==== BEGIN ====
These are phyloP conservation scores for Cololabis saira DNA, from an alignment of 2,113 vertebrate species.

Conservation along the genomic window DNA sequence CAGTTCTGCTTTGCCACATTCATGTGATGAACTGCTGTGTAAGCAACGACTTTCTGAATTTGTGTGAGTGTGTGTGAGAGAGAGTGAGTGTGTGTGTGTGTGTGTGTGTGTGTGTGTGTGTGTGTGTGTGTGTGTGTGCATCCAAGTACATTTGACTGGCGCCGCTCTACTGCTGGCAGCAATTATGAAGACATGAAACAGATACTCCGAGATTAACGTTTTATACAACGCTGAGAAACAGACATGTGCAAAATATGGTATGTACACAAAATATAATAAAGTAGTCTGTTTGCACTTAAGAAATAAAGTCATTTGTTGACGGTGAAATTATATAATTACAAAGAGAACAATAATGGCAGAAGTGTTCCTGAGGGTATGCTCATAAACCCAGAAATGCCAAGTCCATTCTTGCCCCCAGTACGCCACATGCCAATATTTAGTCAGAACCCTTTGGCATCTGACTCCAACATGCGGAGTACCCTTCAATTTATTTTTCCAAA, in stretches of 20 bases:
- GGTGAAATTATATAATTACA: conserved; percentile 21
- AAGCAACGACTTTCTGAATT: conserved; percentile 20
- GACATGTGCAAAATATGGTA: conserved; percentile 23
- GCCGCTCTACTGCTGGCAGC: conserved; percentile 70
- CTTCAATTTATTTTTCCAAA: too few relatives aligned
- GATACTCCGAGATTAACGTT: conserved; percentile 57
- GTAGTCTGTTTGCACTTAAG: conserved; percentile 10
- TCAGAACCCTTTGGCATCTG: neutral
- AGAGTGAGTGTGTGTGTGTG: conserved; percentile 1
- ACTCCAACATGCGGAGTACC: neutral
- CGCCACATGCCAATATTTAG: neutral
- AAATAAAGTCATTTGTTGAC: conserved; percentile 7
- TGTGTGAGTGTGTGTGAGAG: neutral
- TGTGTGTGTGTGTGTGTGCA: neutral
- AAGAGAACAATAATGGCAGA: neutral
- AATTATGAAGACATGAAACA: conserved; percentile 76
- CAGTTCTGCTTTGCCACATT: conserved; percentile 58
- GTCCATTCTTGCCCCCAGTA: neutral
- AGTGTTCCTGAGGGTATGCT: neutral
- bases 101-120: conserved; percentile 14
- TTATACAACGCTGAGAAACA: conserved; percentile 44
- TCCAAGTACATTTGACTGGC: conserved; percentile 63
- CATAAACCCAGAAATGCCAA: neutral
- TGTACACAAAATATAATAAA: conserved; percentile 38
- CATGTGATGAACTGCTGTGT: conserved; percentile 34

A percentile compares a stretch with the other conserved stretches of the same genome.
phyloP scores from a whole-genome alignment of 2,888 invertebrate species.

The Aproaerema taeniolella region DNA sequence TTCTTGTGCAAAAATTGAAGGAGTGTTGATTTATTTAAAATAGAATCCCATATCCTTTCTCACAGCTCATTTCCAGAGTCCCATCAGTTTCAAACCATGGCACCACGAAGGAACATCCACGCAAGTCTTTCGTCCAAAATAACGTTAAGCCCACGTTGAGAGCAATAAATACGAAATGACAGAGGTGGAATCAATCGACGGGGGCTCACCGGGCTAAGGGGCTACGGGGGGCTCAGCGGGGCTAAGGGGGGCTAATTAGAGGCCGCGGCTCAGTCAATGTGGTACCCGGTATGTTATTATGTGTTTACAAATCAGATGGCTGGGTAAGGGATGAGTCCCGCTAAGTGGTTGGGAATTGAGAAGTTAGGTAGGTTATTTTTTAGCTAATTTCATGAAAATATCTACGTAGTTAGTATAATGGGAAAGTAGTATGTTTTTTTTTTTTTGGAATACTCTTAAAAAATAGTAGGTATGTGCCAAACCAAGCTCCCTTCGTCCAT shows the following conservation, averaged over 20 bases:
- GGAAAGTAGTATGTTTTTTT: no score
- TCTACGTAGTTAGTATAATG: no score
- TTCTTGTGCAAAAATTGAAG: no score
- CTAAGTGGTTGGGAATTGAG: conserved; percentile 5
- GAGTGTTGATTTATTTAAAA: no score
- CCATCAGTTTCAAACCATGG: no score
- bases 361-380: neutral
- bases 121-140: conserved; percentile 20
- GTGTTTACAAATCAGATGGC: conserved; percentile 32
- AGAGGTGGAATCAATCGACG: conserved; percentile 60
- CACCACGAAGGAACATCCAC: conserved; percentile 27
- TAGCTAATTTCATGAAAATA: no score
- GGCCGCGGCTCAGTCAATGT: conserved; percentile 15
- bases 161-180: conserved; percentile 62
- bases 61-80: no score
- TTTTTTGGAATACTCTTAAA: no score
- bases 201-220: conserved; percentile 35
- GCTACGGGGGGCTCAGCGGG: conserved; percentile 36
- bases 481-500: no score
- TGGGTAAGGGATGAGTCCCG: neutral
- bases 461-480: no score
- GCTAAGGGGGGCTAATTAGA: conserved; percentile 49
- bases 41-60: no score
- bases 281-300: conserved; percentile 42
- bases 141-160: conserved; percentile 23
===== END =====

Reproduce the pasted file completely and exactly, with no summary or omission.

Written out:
These are phyloP conservation scores for Cololabis saira DNA, from an alignment of 2,113 vertebrate species.

Conservation along the genomic window DNA sequence CAGTTCTGCTTTGCCACATTCATGTGATGAACTGCTGTGTAAGCAACGACTTTCTGAATTTGTGTGAGTGTGTGTGAGAGAGAGTGAGTGTGTGTGTGTGTGTGTGTGTGTGTGTGTGTGTGTGTGTGTGTGTGTGTGCATCCAAGTACATTTGACTGGCGCCGCTCTACTGCTGGCAGCAATTATGAAGACATGAAACAGATACTCCGAGATTAACGTTTTATACAACGCTGAGAAACAGACATGTGCAAAATATGGTATGTACACAAAATATAATAAAGTAGTCTGTTTGCACTTAAGAAATAAAGTCATTTGTTGACGGTGAAATTATATAATTACAAAGAGAACAATAATGGCAGAAGTGTTCCTGAGGGTATGCTCATAAACCCAGAAATGCCAAGTCCATTCTTGCCCCCAGTACGCCACATGCCAATATTTAGTCAGAACCCTTTGGCATCTGACTCCAACATGCGGAGTACCCTTCAATTTATTTTTCCAAA, in stretches of 20 bases:
- GGTGAAATTATATAATTACA: conserved; percentile 21
- AAGCAACGACTTTCTGAATT: conserved; percentile 20
- GACATGTGCAAAATATGGTA: conserved; percentile 23
- GCCGCTCTACTGCTGGCAGC: conserved; percentile 70
- CTTCAATTTATTTTTCCAAA: too few relatives aligned
- GATACTCCGAGATTAACGTT: conserved; percentile 57
- GTAGTCTGTTTGCACTTAAG: conserved; percentile 10
- TCAGAACCCTTTGGCATCTG: neutral
- AGAGTGAGTGTGTGTGTGTG: conserved; percentile 1
- ACTCCAACATGCGGAGTACC: neutral
- CGCCACATGCCAATATTTAG: neutral
- AAATAAAGTCATTTGTTGAC: conserved; percentile 7
- TGTGTGAGTGTGTGTGAGAG: neutral
- TGTGTGTGTGTGTGTGTGCA: neutral
- AAGAGAACAATAATGGCAGA: neutral
- AATTATGAAGACATGAAACA: conserved; percentile 76
- CAGTTCTGCTTTGCCACATT: conserved; percentile 58
- GTCCATTCTTGCCCCCAGTA: neutral
- AGTGTTCCTGAGGGTATGCT: neutral
- bases 101-120: conserved; percentile 14
- TTATACAACGCTGAGAAACA: conserved; percentile 44
- TCCAAGTACATTTGACTGGC: conserved; percentile 63
- CATAAACCCAGAAATGCCAA: neutral
- TGTACACAAAATATAATAAA: conserved; percentile 38
- CATGTGATGAACTGCTGTGT: conserved; percentile 34

A percentile compares a stretch with the other conserved stretches of the same genome.
phyloP scores from a whole-genome alignment of 2,888 invertebrate species.

The Aproaerema taeniolella region DNA sequence TTCTTGTGCAAAAATTGAAGGAGTGTTGATTTATTTAAAATAGAATCCCATATCCTTTCTCACAGCTCATTTCCAGAGTCCCATCAGTTTCAAACCATGGCACCACGAAGGAACATCCACGCAAGTCTTTCGTCCAAAATAACGTTAAGCCCACGTTGAGAGCAATAAATACGAAATGACAGAGGTGGAATCAATCGACGGGGGCTCACCGGGCTAAGGGGCTACGGGGGGCTCAGCGGGGCTAAGGGGGGCTAATTAGAGGCCGCGGCTCAGTCAATGTGGTACCCGGTATGTTATTATGTGTTTACAAATCAGATGGCTGGGTAAGGGATGAGTCCCGCTAAGTGGTTGGGAATTGAGAAGTTAGGTAGGTTATTTTTTAGCTAATTTCATGAAAATATCTACGTAGTTAGTATAATGGGAAAGTAGTATGTTTTTTTTTTTTTGGAATACTCTTAAAAAATAGTAGGTATGTGCCAAACCAAGCTCCCTTCGTCCAT shows the following conservation, averaged over 20 bases:
- GGAAAGTAGTATGTTTTTTT: no score
- TCTACGTAGTTAGTATAATG: no score
- TTCTTGTGCAAAAATTGAAG: no score
- CTAAGTGGTTGGGAATTGAG: conserved; percentile 5
- GAGTGTTGATTTATTTAAAA: no score
- CCATCAGTTTCAAACCATGG: no score
- bases 361-380: neutral
- bases 121-140: conserved; percentile 20
- GTGTTTACAAATCAGATGGC: conserved; percentile 32
- AGAGGTGGAATCAATCGACG: conserved; percentile 60
- CACCACGAAGGAACATCCAC: conserved; percentile 27
- TAGCTAATTTCATGAAAATA: no score
- GGCCGCGGCTCAGTCAATGT: conserved; percentile 15
- bases 161-180: conserved; percentile 62
- bases 61-80: no score
- TTTTTTGGAATACTCTTAAA: no score
- bases 201-220: conserved; percentile 35
- GCTACGGGGGGCTCAGCGGG: conserved; percentile 36
- bases 481-500: no score
- TGGGTAAGGGATGAGTCCCG: neutral
- bases 461-480: no score
- GCTAAGGGGGGCTAATTAGA: conserved; percentile 49
- bases 41-60: no score
- bases 281-300: conserved; percentile 42
- bases 141-160: conserved; percentile 23